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Foster Farms chicken rates low

LIVINGSTON -- A Consumer Reports study found Foster Farms chicken to be among the most contaminated birds in a nationwide test.

But Foster Farms claims their chicken is just as safe as any other company's.

Consumer Reports, a magazine published by Consumers Union, tested 382 chickens bought last spring from more than 100 supermarkets, gourmet and natural food stores in 22 states. The magazine had the birds tested by an outside laboratory.

A representative of Foster Farms, Ira Brill, said his company, based in Livingston, tests more than 6,000 birds a year -- a much larger sampling than Consumer Reports' -- and their findings are different.

The Consumer Reports article, to be published in the January 2010 issue, claims that Foster Farms chickens, along with Tyson chickens, were the most contaminated. The magazine tested for salmonella and campylobacter.

The article said fewer than 20 percent of Foster Farms chickens were free of either pathogen.

"There is no standard for testing for campylobacter," said Jean Halloran, director of food policy initiatives at Consumers Union. "The United States Department of Agriculture does not test for it, and it can be as deadly as salmonella."

Campylobacter bacteria, usually transmitted in contaminated food or water, can infect the gastrointestinal tract and cause diarrhea, fever and cramps. It's found in the intestines of many wild and domestic animals. The bacteria are passed in their feces, which can lead to infection in humans via contaminated food and meats (especially chicken).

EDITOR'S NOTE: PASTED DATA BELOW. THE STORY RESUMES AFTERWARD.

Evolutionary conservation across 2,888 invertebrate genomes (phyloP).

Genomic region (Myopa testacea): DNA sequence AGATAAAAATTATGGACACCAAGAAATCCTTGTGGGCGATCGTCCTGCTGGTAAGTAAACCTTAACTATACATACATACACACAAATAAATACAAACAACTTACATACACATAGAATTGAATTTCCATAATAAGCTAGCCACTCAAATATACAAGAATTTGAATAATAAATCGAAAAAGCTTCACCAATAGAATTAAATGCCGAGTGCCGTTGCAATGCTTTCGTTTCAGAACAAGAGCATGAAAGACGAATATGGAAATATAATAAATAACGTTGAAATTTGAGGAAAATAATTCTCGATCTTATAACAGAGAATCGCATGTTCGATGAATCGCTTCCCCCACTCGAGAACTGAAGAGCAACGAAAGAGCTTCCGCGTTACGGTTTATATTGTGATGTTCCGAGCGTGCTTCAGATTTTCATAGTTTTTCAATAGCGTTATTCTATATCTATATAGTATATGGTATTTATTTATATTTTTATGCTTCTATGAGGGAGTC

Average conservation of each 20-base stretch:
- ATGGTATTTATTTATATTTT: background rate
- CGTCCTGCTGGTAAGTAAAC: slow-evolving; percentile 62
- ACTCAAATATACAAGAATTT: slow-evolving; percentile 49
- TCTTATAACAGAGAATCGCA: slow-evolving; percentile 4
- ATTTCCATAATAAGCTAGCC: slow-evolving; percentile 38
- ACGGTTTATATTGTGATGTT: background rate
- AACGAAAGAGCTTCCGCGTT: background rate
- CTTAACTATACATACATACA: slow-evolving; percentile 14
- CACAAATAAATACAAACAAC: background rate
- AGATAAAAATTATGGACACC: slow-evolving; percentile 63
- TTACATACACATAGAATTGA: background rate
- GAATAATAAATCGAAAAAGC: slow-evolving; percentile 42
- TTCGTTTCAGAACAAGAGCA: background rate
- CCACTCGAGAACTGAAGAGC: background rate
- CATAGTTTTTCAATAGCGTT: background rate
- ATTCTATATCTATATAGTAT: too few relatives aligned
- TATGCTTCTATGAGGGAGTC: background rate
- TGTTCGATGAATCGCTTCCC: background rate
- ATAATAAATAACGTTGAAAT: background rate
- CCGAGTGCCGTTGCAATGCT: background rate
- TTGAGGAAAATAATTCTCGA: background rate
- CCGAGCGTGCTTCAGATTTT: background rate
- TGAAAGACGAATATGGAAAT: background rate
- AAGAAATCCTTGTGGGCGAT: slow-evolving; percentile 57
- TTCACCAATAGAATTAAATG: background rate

More than 80 percent of Foster Farms chickens tested by Consumer Reports tested positive for one or the other of the pathogens.

Brill said Foster Farms' testing shows a much lower percentage. "Our testing is monitored by the USDA," Brill said. "Our incidence level is less than 5 percent for salmonella."

Halloran said the reason the findings are so different is because when the USDA visits a chicken plant, the plant knows it's being tested.

"The USDA does 50 samples on 50 consecutive days," Halloran said. "Of course, the company knows the USDA is testing, and they try like heck to pass."

Halloran said the USDA has said it's working on standards to test facilities for campylobacter, but "they have been saying that literally for years," she said.

If chicken companies work hard enough, Halloran said, they all can achieve a better rating than even the best companies.

"Even the best brands had 40 percent of their chickens contaminated," Halloran said. "The industry should be figuring out the best practices and follow them and not wait for the USDA to make them do it."

Brill said the bottom line is that consumers must be careful when handling chicken.

"If you follow proper handling and properly cook the chicken, the bacteria is eradicated," Brill said. "This report reminds us to properly handle chicken and cook it. That's in the best public interest."

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